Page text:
I cannot eat dates without wondering
I usually feel warm at a funeral, watching
the black cloaks of the mourning women
enveloping their embraces on the thin grey blankets
spread around the coffin, their febrile tears dissolving
tightly-fisted wads of pink and white tissue.
But the first funeral was cold.
I look back to the camphor and calico,
my father anointed and wrapped like an offering.
The final kiss on stiff lips. On his eyebrows.
crystals of evergreen frost.
My mother too young, far away in another room,
her world tossed into a corner. Always in the aftermath of sorrow,
guests are fed, blankets folded, furniture stacked,
prayer books piled up. And those date pits we saved
to tally our missives to the dead, and to God,
return to their plastic buckets.
Every night is an accounting:
one hundred calories in the breakfast banana;
the egg-white omelette makes up three hundred;
two hundred and fifty in the soup (with croutons);
four hundred portioned for supper;
tea plain and black before bed.
Before I sleep I then take stock
of every single step,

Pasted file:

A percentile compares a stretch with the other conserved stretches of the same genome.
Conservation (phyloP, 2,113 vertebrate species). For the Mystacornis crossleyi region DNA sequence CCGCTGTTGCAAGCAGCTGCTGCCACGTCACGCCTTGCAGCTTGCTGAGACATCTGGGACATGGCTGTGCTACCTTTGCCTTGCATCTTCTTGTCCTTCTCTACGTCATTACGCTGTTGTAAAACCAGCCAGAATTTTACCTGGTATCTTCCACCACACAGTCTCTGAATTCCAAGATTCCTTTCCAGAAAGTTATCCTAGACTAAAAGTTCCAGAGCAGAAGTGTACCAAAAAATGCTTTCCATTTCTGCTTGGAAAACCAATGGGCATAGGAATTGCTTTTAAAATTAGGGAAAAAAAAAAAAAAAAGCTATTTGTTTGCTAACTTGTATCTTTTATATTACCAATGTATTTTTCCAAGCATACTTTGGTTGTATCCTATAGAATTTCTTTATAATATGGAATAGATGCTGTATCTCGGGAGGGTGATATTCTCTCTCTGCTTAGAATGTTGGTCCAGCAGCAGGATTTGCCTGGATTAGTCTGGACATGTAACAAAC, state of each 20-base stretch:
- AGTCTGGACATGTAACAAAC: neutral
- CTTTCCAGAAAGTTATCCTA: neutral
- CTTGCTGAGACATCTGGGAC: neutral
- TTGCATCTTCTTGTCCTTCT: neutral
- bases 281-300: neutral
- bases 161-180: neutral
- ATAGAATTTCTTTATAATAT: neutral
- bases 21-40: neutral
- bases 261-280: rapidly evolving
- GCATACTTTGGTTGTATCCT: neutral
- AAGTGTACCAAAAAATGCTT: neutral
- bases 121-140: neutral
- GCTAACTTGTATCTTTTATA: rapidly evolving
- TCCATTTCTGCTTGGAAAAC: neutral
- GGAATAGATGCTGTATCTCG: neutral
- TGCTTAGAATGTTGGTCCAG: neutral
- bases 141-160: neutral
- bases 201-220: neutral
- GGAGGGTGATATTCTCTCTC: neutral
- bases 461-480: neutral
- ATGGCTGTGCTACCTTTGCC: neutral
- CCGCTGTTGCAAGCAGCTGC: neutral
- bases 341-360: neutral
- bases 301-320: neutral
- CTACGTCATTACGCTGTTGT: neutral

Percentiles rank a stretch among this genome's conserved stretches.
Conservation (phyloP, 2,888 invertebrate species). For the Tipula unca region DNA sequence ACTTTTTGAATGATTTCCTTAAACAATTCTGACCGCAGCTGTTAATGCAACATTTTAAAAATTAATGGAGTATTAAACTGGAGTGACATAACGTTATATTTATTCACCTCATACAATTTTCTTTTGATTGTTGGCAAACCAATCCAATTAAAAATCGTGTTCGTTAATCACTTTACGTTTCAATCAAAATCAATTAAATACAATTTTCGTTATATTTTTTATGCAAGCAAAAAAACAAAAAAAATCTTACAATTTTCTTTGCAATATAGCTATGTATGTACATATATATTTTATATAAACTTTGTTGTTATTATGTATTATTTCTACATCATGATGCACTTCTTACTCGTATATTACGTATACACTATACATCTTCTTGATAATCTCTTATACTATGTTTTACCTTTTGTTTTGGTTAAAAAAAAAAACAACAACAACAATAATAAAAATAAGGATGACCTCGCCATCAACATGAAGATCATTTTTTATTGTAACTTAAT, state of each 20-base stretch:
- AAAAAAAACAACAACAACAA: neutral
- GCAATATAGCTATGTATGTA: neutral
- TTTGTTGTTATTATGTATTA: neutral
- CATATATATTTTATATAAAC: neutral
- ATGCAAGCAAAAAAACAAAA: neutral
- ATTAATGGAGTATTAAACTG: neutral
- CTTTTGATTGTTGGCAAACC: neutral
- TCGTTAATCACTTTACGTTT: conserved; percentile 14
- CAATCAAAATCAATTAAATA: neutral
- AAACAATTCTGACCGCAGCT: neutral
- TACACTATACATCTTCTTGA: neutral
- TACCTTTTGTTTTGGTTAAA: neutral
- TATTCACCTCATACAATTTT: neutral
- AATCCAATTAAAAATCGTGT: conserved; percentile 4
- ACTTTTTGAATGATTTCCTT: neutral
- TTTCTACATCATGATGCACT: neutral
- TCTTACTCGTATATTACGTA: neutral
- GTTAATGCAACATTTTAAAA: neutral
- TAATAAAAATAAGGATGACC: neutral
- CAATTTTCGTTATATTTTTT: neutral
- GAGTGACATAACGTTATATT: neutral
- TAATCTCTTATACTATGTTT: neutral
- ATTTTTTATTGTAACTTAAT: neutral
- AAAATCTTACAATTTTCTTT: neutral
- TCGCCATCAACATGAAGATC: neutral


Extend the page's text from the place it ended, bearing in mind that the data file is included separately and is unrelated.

the minutes on the treadmill
I have done to outrun myself.
Every night I weigh up
how much I’ll be worth in the end.
After a miscarriage
It is all for the mother:
the glossed eyes, the quiver at the edge
of condolence. (There are biscuits
for the mourners.)
The door to the nursery is closed.
The talk is of other things
but for that one aunt puncturing
her sympathy with needles.
Have another soon, it will be good for you.
The father slips out to hold
his nose to the resolute blankness
of the baby wrap.
The old woman barely moves
In this room the oxygen concentrator
is the only thing breathing with confidence.
The one certain chest to cave and peak,
lungs louder than prayers conditioning the air.
The eldest child must be bravest now
and remove the machine’s pinching fingers,
read the down across her philtrum,
search for damp proof of being.
The other children cup their hands over hers
as if they were holding a baby bird.
© Saaleha Idrees Bamjee, 2018 (all poems from Zikr, uHlanga Press, 2018)
Saaleha Idrees Bamjee was born and grew up in Azaadville, a small town on Johannesburg’s West Rand. She is a graduate of Rand Afrikaans University (now the University of Johannesburg) and Wits University, and holds an MA in Creative Writing from Rhodes University (Makhanda). Her poetry has appeared in Ons Klyntji, Illuminations, New Contrast, and New Coin. Zikr is her first volume of poetry and won the 2020 Ingrid Jonker Prize. In addition to poetry, she has published short fiction and pieces in food journalism, and also works as a photographer. She lives in Johannesburg.